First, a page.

I have left the Wuhan virus behind. Truth be told it was never front and centre in my mind. That is, as distinct from the grotesque and damaging measures governments imposed on their populations in attempting to contain its spread. They were front of mind and still are. I have no confidence that governments and their hangers-on aren’t itching for excuses to reimpose onerous restrictions on liberty. Exercising capricious power over others is seductive for those of authoritarian turn of mind. And there’s never been a shortage of would-be despots among the powers that be and their minions.
Hence their clinging to useless mask mandates. Hence their preoccupation with pressing vaccines and boosters onto those at no risk from the virus; including, of course, young children. Boosters brings me to a recent editorial in The Weekend Australian. As you know, the newspaper is paywalled, so I’ll quote liberally.
While Australians have good reason to hope the worst of the pandemic is behind the nation, analysis by this newspaper shows an apparent but clear correlation between booster doses of Covid-19 vaccines and death rates from the virus.
Who knew that the good folk at the newspaper had skills in medical statistics? Well, they don’t, of course, and it shows. Though to be fair, the analysis of COVID stats, wherever you look, is purposefully superficial. And the purpose? To frighten populations into thinking they are at mortal risk, making them easier to control and push around; and to boost the profits of Big Pharma by extoling the life-saving benefits of the vaccines.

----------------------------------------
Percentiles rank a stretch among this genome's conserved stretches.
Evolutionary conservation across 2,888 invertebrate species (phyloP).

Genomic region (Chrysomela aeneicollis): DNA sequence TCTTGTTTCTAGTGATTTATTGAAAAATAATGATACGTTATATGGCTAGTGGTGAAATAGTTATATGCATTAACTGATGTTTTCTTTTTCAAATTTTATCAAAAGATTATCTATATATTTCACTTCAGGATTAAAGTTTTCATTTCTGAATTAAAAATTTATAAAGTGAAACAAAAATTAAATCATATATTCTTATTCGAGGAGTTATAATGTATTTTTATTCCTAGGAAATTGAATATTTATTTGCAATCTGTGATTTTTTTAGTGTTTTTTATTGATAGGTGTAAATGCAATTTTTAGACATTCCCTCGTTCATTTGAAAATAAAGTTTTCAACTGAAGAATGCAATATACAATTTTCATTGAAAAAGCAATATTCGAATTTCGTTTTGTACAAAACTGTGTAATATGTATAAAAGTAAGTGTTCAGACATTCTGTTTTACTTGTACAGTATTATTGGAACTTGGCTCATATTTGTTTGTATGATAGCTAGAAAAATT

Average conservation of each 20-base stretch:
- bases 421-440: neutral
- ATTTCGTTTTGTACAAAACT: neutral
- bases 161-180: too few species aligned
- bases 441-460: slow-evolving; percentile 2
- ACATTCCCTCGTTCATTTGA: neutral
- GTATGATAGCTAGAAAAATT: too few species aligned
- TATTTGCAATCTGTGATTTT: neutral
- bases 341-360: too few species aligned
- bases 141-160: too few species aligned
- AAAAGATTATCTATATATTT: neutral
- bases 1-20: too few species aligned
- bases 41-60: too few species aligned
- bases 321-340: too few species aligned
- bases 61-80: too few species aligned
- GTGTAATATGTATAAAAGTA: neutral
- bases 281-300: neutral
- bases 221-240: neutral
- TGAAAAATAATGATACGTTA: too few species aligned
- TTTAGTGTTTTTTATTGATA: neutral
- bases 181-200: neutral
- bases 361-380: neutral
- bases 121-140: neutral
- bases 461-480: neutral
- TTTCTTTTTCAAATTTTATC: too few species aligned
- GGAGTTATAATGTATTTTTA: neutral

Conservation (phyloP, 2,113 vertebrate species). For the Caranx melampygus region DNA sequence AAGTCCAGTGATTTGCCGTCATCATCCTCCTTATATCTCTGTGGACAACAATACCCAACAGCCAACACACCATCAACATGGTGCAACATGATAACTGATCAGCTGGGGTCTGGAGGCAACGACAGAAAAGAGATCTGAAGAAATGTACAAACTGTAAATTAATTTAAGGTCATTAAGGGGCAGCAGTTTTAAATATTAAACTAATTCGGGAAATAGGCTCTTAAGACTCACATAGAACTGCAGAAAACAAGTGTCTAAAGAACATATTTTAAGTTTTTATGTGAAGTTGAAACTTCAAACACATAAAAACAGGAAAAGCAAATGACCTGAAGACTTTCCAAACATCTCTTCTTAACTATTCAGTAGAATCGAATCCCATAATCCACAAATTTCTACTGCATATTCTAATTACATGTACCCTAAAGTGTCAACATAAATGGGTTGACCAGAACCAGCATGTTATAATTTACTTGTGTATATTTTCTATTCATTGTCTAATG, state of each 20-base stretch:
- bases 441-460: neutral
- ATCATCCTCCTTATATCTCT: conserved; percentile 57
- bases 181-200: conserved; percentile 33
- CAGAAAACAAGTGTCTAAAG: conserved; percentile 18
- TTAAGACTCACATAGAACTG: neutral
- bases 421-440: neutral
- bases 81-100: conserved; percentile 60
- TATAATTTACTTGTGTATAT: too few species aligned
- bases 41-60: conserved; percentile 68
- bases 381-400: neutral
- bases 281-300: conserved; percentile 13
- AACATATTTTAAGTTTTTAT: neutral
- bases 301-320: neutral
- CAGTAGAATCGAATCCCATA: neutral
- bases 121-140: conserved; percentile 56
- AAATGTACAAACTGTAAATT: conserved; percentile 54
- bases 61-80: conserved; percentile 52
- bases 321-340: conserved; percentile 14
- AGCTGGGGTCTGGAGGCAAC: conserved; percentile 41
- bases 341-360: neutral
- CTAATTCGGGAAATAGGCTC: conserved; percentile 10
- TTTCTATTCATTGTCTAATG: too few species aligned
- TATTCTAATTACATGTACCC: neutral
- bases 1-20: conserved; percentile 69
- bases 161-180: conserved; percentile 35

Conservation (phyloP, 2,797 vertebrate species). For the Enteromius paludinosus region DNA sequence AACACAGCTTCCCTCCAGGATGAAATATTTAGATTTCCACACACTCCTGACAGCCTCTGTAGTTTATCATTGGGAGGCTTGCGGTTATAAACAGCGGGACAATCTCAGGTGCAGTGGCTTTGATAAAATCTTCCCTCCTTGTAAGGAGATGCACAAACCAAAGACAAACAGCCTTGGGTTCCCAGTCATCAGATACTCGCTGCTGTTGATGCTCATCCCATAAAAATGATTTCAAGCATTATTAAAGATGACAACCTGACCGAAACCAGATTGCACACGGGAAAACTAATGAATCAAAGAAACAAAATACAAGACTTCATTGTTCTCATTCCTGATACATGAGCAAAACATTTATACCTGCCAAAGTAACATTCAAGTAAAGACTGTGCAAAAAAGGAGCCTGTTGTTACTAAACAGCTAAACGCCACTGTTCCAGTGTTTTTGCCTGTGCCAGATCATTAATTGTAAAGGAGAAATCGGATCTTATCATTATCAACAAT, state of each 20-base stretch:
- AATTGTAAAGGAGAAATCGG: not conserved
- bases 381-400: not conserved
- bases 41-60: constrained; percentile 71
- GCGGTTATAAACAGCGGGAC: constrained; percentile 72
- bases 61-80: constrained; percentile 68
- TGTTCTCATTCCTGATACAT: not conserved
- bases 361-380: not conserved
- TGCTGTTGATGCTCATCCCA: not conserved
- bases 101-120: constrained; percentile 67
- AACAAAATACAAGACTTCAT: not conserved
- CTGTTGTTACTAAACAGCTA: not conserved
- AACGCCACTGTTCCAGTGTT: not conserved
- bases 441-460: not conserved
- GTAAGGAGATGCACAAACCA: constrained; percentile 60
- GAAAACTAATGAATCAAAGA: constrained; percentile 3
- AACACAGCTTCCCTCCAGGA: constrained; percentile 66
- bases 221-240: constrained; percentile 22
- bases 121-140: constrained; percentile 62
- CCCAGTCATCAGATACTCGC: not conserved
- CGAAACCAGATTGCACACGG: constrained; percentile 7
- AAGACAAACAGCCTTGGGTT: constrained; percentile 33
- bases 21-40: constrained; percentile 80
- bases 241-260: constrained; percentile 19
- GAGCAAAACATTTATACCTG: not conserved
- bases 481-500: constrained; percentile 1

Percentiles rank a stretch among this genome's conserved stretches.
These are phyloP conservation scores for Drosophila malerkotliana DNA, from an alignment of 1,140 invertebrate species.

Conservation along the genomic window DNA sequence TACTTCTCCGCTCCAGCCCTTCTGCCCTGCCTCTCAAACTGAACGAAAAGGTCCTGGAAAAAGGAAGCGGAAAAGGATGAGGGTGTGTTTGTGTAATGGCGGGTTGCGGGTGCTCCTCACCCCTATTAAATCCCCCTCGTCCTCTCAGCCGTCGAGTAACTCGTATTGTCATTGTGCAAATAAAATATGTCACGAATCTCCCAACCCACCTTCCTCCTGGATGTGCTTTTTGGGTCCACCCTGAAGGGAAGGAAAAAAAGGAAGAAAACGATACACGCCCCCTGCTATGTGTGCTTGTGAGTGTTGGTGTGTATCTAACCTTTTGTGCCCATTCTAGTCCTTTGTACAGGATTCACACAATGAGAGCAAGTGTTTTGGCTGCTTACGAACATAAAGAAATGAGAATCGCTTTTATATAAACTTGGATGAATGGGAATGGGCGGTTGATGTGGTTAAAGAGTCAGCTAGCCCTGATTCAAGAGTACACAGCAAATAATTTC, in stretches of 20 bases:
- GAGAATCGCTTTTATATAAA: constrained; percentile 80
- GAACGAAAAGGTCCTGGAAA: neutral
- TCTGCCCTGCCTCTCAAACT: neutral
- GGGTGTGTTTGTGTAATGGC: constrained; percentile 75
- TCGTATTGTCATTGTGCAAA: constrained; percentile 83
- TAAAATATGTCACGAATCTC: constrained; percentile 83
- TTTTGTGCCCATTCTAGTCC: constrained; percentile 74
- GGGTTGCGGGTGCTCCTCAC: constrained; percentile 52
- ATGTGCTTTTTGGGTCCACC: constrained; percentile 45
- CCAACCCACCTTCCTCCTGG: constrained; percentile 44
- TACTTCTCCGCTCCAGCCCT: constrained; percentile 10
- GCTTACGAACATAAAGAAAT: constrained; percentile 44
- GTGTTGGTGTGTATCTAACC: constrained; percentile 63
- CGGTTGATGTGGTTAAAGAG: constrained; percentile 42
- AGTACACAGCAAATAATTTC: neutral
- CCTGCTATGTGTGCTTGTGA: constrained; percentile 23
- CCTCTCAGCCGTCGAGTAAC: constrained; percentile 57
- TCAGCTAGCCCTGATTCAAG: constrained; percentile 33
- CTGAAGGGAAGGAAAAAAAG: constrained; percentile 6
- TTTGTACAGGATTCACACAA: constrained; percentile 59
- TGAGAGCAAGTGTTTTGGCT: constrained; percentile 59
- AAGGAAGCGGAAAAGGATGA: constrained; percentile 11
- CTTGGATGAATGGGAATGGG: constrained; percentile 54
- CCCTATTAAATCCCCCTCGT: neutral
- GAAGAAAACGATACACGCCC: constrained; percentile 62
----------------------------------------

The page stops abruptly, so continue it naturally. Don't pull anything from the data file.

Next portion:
By the way, to be clear, I’m not suggesting, at least for the most part, that politicians, journalists or medicos have been swayed by brown-paper bags full of money. Nothing so tawdry. I’m merely suggesting that the lobbying efforts of Big Pharma are more pervasive and persuasive in moulding opinions than we might think; particularly when many billions of dollars are on the line and hyped-up health scares are afoot.
To the stats reported in the newspaper’s editorial. Western Australia is cited as having one of the lowest death rates among the states; at “15 per 100,000 people.” And, lo and behold, “the highest booster rate of 80.2 percent.” Let me leave aside for the moment the other interesting reported stat, which is that Western Australia also “has had the highest number of COVID cases per head of population since February.”
Western Australian, if you recall, took advantage of its geography and Mark McGowan’s secessionist instincts and kingly ways to insulate itself from the rest of the populated world. He crowed while Berejiklian and Andrews wrestled with outbreaks and painfully played second fiddle to their public health gurus at those tortuous daily press briefings. Meanwhile, overtime, the viral strain became less deadly; Omicron evolved.
Perhaps the lower death rate in WA can be accounted for by its obese, unhealthy and frail-aged cohort (the only ones at material risk) meeting Omicron rather than its predecessor, the deadlier Delta. It’s a thought, which didn’t seem to occur to the newspaper’s “medical statisticians.” Neither did the apparent anomaly of having more cases in a highly-boosted population. Nothing to see there.